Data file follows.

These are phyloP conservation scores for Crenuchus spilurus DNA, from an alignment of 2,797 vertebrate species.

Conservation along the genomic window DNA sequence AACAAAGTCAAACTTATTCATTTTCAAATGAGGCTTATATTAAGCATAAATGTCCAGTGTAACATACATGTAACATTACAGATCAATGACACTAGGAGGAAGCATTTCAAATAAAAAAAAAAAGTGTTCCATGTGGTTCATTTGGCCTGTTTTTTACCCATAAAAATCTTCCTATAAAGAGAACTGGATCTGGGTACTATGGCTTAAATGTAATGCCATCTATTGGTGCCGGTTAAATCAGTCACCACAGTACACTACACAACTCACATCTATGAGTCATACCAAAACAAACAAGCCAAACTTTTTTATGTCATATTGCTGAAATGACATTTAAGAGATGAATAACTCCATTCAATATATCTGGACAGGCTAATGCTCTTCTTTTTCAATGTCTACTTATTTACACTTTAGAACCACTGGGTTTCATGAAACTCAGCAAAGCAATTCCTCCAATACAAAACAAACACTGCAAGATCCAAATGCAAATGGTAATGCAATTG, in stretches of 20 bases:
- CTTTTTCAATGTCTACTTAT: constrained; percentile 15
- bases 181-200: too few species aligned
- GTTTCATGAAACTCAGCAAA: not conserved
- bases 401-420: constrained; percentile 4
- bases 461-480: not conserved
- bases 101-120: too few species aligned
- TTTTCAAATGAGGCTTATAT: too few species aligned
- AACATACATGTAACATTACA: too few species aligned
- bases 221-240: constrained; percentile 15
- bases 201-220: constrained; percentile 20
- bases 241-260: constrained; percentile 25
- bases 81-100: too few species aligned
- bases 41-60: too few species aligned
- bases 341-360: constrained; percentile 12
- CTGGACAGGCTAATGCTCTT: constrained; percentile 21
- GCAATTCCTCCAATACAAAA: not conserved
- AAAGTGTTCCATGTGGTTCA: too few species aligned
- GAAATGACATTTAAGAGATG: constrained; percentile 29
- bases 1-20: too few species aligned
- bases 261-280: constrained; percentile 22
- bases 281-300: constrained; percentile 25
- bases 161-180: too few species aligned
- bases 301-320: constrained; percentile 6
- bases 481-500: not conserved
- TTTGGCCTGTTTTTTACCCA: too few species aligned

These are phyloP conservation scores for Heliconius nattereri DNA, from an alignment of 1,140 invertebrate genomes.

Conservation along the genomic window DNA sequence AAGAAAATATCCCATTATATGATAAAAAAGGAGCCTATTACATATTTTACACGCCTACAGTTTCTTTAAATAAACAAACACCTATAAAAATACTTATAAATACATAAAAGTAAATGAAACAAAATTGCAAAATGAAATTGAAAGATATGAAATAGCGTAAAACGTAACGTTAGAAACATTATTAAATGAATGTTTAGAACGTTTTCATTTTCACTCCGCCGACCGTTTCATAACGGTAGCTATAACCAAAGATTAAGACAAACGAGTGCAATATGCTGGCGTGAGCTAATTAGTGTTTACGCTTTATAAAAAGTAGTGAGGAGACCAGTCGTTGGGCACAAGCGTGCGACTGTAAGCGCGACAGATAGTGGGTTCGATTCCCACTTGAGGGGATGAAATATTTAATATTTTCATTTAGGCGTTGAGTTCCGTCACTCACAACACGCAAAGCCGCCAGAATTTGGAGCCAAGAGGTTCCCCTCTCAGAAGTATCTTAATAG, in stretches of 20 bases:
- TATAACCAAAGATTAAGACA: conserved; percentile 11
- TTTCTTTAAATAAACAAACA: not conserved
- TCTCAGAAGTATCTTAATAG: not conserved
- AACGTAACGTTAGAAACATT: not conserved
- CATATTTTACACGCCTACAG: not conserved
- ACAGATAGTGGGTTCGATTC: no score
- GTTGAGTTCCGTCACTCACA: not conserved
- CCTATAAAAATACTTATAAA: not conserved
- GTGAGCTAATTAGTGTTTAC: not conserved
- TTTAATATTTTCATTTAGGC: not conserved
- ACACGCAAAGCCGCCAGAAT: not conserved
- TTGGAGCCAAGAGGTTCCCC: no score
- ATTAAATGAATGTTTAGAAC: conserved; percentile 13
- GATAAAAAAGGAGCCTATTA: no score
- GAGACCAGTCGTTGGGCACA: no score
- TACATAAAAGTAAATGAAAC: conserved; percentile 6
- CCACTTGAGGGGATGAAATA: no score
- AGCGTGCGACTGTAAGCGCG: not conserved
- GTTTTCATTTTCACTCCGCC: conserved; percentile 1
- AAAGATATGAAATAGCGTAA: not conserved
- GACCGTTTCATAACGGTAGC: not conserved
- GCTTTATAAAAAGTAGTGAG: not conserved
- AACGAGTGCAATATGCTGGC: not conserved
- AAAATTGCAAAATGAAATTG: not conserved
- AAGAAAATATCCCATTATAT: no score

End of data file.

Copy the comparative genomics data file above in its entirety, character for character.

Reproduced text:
These are phyloP conservation scores for Crenuchus spilurus DNA, from an alignment of 2,797 vertebrate species.

Conservation along the genomic window DNA sequence AACAAAGTCAAACTTATTCATTTTCAAATGAGGCTTATATTAAGCATAAATGTCCAGTGTAACATACATGTAACATTACAGATCAATGACACTAGGAGGAAGCATTTCAAATAAAAAAAAAAAGTGTTCCATGTGGTTCATTTGGCCTGTTTTTTACCCATAAAAATCTTCCTATAAAGAGAACTGGATCTGGGTACTATGGCTTAAATGTAATGCCATCTATTGGTGCCGGTTAAATCAGTCACCACAGTACACTACACAACTCACATCTATGAGTCATACCAAAACAAACAAGCCAAACTTTTTTATGTCATATTGCTGAAATGACATTTAAGAGATGAATAACTCCATTCAATATATCTGGACAGGCTAATGCTCTTCTTTTTCAATGTCTACTTATTTACACTTTAGAACCACTGGGTTTCATGAAACTCAGCAAAGCAATTCCTCCAATACAAAACAAACACTGCAAGATCCAAATGCAAATGGTAATGCAATTG, in stretches of 20 bases:
- CTTTTTCAATGTCTACTTAT: constrained; percentile 15
- bases 181-200: too few species aligned
- GTTTCATGAAACTCAGCAAA: not conserved
- bases 401-420: constrained; percentile 4
- bases 461-480: not conserved
- bases 101-120: too few species aligned
- TTTTCAAATGAGGCTTATAT: too few species aligned
- AACATACATGTAACATTACA: too few species aligned
- bases 221-240: constrained; percentile 15
- bases 201-220: constrained; percentile 20
- bases 241-260: constrained; percentile 25
- bases 81-100: too few species aligned
- bases 41-60: too few species aligned
- bases 341-360: constrained; percentile 12
- CTGGACAGGCTAATGCTCTT: constrained; percentile 21
- GCAATTCCTCCAATACAAAA: not conserved
- AAAGTGTTCCATGTGGTTCA: too few species aligned
- GAAATGACATTTAAGAGATG: constrained; percentile 29
- bases 1-20: too few species aligned
- bases 261-280: constrained; percentile 22
- bases 281-300: constrained; percentile 25
- bases 161-180: too few species aligned
- bases 301-320: constrained; percentile 6
- bases 481-500: not conserved
- TTTGGCCTGTTTTTTACCCA: too few species aligned

These are phyloP conservation scores for Heliconius nattereri DNA, from an alignment of 1,140 invertebrate genomes.

Conservation along the genomic window DNA sequence AAGAAAATATCCCATTATATGATAAAAAAGGAGCCTATTACATATTTTACACGCCTACAGTTTCTTTAAATAAACAAACACCTATAAAAATACTTATAAATACATAAAAGTAAATGAAACAAAATTGCAAAATGAAATTGAAAGATATGAAATAGCGTAAAACGTAACGTTAGAAACATTATTAAATGAATGTTTAGAACGTTTTCATTTTCACTCCGCCGACCGTTTCATAACGGTAGCTATAACCAAAGATTAAGACAAACGAGTGCAATATGCTGGCGTGAGCTAATTAGTGTTTACGCTTTATAAAAAGTAGTGAGGAGACCAGTCGTTGGGCACAAGCGTGCGACTGTAAGCGCGACAGATAGTGGGTTCGATTCCCACTTGAGGGGATGAAATATTTAATATTTTCATTTAGGCGTTGAGTTCCGTCACTCACAACACGCAAAGCCGCCAGAATTTGGAGCCAAGAGGTTCCCCTCTCAGAAGTATCTTAATAG, in stretches of 20 bases:
- TATAACCAAAGATTAAGACA: conserved; percentile 11
- TTTCTTTAAATAAACAAACA: not conserved
- TCTCAGAAGTATCTTAATAG: not conserved
- AACGTAACGTTAGAAACATT: not conserved
- CATATTTTACACGCCTACAG: not conserved
- ACAGATAGTGGGTTCGATTC: no score
- GTTGAGTTCCGTCACTCACA: not conserved
- CCTATAAAAATACTTATAAA: not conserved
- GTGAGCTAATTAGTGTTTAC: not conserved
- TTTAATATTTTCATTTAGGC: not conserved
- ACACGCAAAGCCGCCAGAAT: not conserved
- TTGGAGCCAAGAGGTTCCCC: no score
- ATTAAATGAATGTTTAGAAC: conserved; percentile 13
- GATAAAAAAGGAGCCTATTA: no score
- GAGACCAGTCGTTGGGCACA: no score
- TACATAAAAGTAAATGAAAC: conserved; percentile 6
- CCACTTGAGGGGATGAAATA: no score
- AGCGTGCGACTGTAAGCGCG: not conserved
- GTTTTCATTTTCACTCCGCC: conserved; percentile 1
- AAAGATATGAAATAGCGTAA: not conserved
- GACCGTTTCATAACGGTAGC: not conserved
- GCTTTATAAAAAGTAGTGAG: not conserved
- AACGAGTGCAATATGCTGGC: not conserved
- AAAATTGCAAAATGAAATTG: not conserved
- AAGAAAATATCCCATTATAT: no score